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  • Event Promotion Tips

Creative ways to make your New Year’s Eve event stand out

  • By Ryan Moss

  • 22 Nov 2022
  • 11 min read

As 2022 draws to a close, promoters across the country will be thinking of creative New Year’s Eve event ideas to draw in customers and provide a memorable occasion. 

Competition is tough across the New Year’s period, and a creative event type or innovative marketing strategy can contribute to a successful event. 

Whether it’s getting inventive with paid media, staging ambitious marketing campaigns that invite customers to interact or simply adding a theme to your night, these extra elements can provide an edge and help you be successful when New Year’s Eve arrives. 

Here at Skiddle, New Year’s Eve is a buzzword across all departments. In this article, we’ve rounded up six ways to make your New Year’s Eve event stand out. 

Theme your event

Adding a theme to your event can be a creative New Year’s Eve event idea. For example, you may be running a night where the music isn’t the main focus, so hosting a 60s, 70s, 80s or 90s night could be a good way of making your event stand out. 

Credit: Julia Sakelli / Pexels.com

You could encourage people to arrive in fancy dress from the era you pick, using songs from said era as your music policy. This could be enticing for attendees because they’ll know what songs will be playing, and the allure of being able to belt out your favourite chart hit on the dancefloor is a strong one. 

Equally, you could host a karaoke night. This could be themed by the decades again, giving your attendees a list of songs to perform and offering prizes for the best one. This is a fun and light-hearted way to bring in the new year. 

Use guerrilla marketing techniques

Guerilla marketing is a way to drive publicity for your brand through unconventional promotion methods. It’s designed to catch the eye of someone, provoke a response and, in some cases, shock them into thinking a different way about an issue. 

The latter point tends to apply to non-profits and companies trying to communicate a political message. However, television companies, food and drinks brands and musicians have utilised guerilla marketing, and you can use it when engaging with the potential attendees of your event. 

You could project an image of your logo onto a space across multiple evenings. If you secure somewhere busy, start early and do it frequently enough, it could be an effective way to generate a buzz around your event. A large logo beamed into the streets of a bustling city is likely to get people talking.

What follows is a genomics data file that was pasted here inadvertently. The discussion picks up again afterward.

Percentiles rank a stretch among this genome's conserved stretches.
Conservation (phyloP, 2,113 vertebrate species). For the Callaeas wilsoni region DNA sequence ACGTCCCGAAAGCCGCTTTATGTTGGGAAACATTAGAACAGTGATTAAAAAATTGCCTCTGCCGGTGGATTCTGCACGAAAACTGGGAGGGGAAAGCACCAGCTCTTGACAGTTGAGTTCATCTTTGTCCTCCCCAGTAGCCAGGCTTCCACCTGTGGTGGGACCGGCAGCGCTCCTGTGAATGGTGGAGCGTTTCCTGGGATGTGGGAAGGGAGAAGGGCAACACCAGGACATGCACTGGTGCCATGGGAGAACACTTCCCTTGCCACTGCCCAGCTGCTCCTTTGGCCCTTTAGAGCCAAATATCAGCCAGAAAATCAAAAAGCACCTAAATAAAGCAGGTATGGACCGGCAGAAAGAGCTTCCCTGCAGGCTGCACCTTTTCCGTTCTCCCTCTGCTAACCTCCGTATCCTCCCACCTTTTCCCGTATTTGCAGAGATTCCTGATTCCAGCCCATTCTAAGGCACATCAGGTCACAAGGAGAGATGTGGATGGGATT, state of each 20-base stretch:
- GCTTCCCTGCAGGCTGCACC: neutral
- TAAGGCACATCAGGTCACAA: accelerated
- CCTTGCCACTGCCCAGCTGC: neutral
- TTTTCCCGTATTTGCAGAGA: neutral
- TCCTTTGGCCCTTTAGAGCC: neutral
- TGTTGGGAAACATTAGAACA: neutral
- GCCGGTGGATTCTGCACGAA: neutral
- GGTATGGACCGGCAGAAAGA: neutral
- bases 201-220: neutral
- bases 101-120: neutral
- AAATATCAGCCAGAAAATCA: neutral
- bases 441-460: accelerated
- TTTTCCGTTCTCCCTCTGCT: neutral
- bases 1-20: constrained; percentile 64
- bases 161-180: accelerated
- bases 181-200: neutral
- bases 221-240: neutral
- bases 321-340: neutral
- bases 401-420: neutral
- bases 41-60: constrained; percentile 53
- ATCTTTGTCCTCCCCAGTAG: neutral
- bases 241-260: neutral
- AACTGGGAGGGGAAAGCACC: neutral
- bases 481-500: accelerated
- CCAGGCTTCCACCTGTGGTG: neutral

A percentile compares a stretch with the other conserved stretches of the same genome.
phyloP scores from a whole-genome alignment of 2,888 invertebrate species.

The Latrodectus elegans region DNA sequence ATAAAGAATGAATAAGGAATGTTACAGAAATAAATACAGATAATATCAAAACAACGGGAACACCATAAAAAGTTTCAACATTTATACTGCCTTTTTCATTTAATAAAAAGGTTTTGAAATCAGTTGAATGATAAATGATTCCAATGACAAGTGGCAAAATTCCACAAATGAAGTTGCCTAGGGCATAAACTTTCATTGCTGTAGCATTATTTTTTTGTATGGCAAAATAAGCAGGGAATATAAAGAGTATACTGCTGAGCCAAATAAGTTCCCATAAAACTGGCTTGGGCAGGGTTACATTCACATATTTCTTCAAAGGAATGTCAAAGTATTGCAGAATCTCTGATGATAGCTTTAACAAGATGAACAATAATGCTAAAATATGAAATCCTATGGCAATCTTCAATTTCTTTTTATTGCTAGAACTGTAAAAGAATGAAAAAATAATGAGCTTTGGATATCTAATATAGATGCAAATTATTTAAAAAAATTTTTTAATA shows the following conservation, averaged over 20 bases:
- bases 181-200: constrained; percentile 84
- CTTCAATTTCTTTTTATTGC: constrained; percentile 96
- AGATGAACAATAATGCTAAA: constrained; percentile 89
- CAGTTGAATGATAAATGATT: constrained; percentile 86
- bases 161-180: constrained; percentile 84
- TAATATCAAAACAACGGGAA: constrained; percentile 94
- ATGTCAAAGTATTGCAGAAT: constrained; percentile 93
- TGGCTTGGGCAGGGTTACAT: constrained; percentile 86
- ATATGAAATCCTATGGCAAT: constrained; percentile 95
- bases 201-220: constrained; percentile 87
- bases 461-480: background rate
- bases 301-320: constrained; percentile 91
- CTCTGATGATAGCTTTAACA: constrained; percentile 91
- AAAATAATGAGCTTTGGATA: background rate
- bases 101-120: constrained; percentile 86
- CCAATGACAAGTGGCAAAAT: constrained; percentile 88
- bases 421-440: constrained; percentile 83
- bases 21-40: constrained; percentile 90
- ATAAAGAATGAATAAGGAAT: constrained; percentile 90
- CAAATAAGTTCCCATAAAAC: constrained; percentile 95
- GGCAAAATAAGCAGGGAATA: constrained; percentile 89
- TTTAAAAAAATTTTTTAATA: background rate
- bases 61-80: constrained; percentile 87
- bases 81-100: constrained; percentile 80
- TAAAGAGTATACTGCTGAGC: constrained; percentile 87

Consider collaborating with an artist to create a sculpture or piece of work that you can install on the streets. It’s an opportunity for people to take a look and snap photos. Give some information about installation, instructing people who take pictures to upload them to a hashtag on Instagram. The best shots could receive two free tickets to the event. 

Promoting your event in this way gives people a chance to interact with your brand physically. Providing you set it up right, it’s an invitation to learn about something new and a fun way to attract potential new customers. You want to invite people to your brand rather than interrupt their day, and these techniques can be a helpful way to do just that. 

Build a microsite

A microsite is a branded content site which is separate from a company’s main website. It will have a different URL and be designed to offer a different user experience than a brand’s main web page. The content should be focused on a narrow area, so it could be a chance to get in-depth with the things published on the site. 

You could publish in-depth interviews with the performers booked at your event. Fans want to keep up with their favourite acts, and if they haven’t come across your event before, exploring the microsite may give them that extra push to buy tickets. 

Or it could be a bit more light-hearted. If you’re promoting a club night, have your acts pick out their ten favourite albums and talk to them about their clubbing experiences. This structure works for other event genres too. If you’re promoting a drag night, you could ask performers about their favourite routines and the acts that influenced them. Whether it’s audio, video or written content, you want to contextualise your event and provide attendees with an interactive space to learn more about who will be there. 

Credit: Pixabay / Pexels.com

The website could be designed to be visited once. As the person navigates the website, they get access to different content. Once they’ve finished viewing, listening or reading, you could write a call to action to buy tickets with a button below that goes to your primary site.